Safe Treatment of a Patient With an Ommaya Reservoir With Electroconvulsive Therapy

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To the Editor,
A 58-year-old Caucasian female with a history of diffuse large B-cell lymphoma presented with a severe depressive episode with psychotic features and intense suicidal ideation. She was diagnosed with diffuse large B-cell lymphoma 3 years before her first depressive episode. At the time of diagnosis, computed tomography of the chest, abdomen, and pelvis and bone marrow biopsy showed diffuse infiltration of bilateral kidneys, retroperitoneal soft tissue, pelvis, and spine. The patient started chemo-immunotherapy with hyper-CVAD (cyclophosphamide, vincristine, doxorubicin, and dexamethasone). After cerebrospinal fluid analysis revealed lymphoma cells, an Ommaya reservoir was placed for intrathecal chemotherapy.
Several months after starting chemotherapy, she experienced her first episode of depression characterized by decreased appetite, low energy, apathy, anhedonia, tearfulness, hopelessness, helplessness, worthlessness, delusions of guilt, and suicidal ideation. Trials of sertraline, fluoxetine, venlafaxine, and mirtazapine were ineffective or poorly tolerated owing to restless leg symptoms. Depressive symptoms improved with olanzapine augmentation; however, this was also discontinued owing to severe akathisia and acute dystonia. Electroconvulsive therapy (ECT) was discussed, and neurosurgical consultation was pursued before treatment to assess risks of treatment with the Ommaya reservoir, which were determined to be minimal.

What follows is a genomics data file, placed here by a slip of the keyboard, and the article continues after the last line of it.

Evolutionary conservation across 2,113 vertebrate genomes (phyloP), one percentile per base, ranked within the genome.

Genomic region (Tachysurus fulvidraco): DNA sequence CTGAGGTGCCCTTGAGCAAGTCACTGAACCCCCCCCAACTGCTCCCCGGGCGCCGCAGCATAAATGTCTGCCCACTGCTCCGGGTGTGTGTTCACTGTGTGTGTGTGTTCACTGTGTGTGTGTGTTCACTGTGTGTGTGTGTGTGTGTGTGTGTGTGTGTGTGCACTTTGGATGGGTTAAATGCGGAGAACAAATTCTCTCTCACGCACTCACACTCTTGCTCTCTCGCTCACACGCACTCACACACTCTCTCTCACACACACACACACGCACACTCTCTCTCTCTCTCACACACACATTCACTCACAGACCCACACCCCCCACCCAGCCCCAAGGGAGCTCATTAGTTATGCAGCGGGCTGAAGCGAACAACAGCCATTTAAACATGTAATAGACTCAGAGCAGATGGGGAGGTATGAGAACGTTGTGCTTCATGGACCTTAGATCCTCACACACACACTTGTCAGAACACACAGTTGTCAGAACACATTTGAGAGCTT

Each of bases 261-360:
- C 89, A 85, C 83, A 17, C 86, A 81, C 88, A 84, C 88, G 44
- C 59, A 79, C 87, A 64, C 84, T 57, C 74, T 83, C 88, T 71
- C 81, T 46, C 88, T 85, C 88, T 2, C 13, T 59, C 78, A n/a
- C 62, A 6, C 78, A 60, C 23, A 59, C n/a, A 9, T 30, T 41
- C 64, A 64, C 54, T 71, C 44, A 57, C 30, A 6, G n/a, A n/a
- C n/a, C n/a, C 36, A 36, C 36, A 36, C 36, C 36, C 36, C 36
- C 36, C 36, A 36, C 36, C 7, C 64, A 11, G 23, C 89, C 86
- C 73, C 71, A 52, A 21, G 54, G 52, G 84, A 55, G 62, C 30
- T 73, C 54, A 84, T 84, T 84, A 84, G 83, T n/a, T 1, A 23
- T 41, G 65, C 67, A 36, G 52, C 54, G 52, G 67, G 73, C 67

The patient underwent an acute series of bifrontal ECT using a MECTA Spectrum 5000Q machine with the following settings: pulse width, 0.5 milliseconds; frequency, 40 Hz; duration, 2.25 seconds; current, 800 milliamps; energy, ranging 15 to 29 J. Methohexital was used as the anesthetic agent, and succinylcholine as the neuromuscular blockade. She received a total of 15 treatments on a tapering continuation schedule with full remission of symptoms and major improvements in functionality. The treatments were tolerated well without complication.
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